The new season of the podcast Serial is now in its fourth week, telling the story of Bowe Bergdahl’s capture by the Haqqani, his five year imprisonment in Pakistan, and eventual release in a prisoner exchange. But as the host, Sarah Koenig, explains in the first episode, there is so much more to the story. She likens Bergdahl’s case to the children’s storybook Zoom, in which a series of pictures provide the reader with an ever-expanding perspective, but which also causes one to lose focus on the original images.
Indeed, this story is filled with all sorts of little details that point to much bigger issues related to foreign policy, war strategy, and the U.S. military’s institutions. Here I would like to highlight one of these, providing some additional context to help make some sense of the whole picture that is the war on terror.
In episode 4, “The Captors,” David Rohde, an investigative reporter, is interviewed about his experience as a prisoner of the Haqqani. He along with his translator and driver were detained by the same organization that captured Bergdahl, and managed to escape after seven months.
Rohde describes a contrast in treatment between the older and younger generations of his captors. As a non-Muslim, he was considered unclean, “a dirty animal,” by the younger guards. However, it was an older man who demanded they treat him with dignity, reminding the men that “David is God’s creation.” Bergdahl describes experiencing similar treatment by his older and younger guards. Koenig’s reaction to Rohde’s description is of surprise: “God, that’s so interesting – why do you think he cared how they thought of you?” And it does come across as counterintuitive, until one considers the implications of US policy in the region.
In The Most Dangerous Place, Imtiaz Gul explains that as part of their support for the Mujahideen against the Soviets in Afghanistan, US and Saudi intelligence agencies introduced a new K-12 curriculum into the region. School children in Afghanistan and Waziristan, part of the Federally Administered Tribal Areas (FATA) of Pakistan, were indoctrinated into a Salafist interpretation of Islam, a product of Saudi Arabian clerics that has been widely spread throughout the Sunni parts of the Muslim world.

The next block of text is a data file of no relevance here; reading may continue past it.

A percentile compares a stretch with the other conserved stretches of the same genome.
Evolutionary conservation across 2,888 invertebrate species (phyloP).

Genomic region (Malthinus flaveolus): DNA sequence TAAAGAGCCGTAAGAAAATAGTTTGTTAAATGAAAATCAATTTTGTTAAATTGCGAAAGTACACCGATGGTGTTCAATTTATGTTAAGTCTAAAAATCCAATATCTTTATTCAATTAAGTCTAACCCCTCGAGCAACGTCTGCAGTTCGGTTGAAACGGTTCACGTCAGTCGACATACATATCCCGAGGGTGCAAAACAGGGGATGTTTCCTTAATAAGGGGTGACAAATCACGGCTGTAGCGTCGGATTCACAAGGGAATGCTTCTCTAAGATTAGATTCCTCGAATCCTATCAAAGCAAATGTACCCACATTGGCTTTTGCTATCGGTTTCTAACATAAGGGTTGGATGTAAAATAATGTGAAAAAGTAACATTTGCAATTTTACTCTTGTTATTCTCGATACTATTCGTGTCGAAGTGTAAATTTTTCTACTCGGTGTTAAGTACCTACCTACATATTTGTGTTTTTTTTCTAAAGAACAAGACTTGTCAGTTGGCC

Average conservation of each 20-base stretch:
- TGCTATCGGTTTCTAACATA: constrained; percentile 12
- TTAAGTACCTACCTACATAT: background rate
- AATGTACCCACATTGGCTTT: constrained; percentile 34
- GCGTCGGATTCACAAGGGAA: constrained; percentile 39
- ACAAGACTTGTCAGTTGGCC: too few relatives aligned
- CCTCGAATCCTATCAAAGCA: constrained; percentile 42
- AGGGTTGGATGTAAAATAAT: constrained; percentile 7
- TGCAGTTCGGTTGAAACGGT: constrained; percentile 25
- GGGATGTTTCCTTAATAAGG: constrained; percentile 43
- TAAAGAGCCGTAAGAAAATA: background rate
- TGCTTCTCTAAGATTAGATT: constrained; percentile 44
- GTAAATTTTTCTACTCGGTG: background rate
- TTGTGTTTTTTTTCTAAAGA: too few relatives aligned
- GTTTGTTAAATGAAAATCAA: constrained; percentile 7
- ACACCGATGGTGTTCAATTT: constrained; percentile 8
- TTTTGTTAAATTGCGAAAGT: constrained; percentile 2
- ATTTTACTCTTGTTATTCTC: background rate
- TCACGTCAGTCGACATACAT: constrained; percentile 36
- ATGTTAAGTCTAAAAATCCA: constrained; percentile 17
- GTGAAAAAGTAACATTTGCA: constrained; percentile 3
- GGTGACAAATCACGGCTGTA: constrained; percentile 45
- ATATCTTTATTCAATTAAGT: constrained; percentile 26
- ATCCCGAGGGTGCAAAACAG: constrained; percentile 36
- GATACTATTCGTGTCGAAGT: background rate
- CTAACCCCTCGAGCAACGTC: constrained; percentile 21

The curriculum was designed to radicalize children against Communist forces and equip them to fight. For example, kindergartners learned an alphabet associating letters with elements or examples of violent jihad. Gul writes that fourth graders were assigned math problems asking them to calculate bullet flight time, given their rifle’s muzzle velocity and the range to a target – a Soviet soldier.
In all likelihood the older men were never exposed to such interpretations of Islam, nor were they deliberately raised to fight a holy war, as the younger men certainly had been. Even after the Soviets withdrew, the Taliban continued to use the textbooks, which had been produced by the University of Nebraska, under contract from the US Agency for International Development (USAID).
It is widely recognized the US government supported the Mujahideen with arms, funding, and military training, and that these short-term means to expelling the Soviets have proven to be long-term policy failures. Of course Afghanistan is the most obvious example of a policy blowing back, but it is certainly not the only such place.
In March of 2007, Seymour Hersh highlighted this radicalization of Afghanistan, but described the phenomenon in broader terms, as it related to the conflict in Iraq. US policy in that country up until this time had largely focused on supporting the Shia-dominated government in Baghdad, which had the effect of empowering Iran and alienating Saudi Arabia, both of which were contrary to stated policy goals.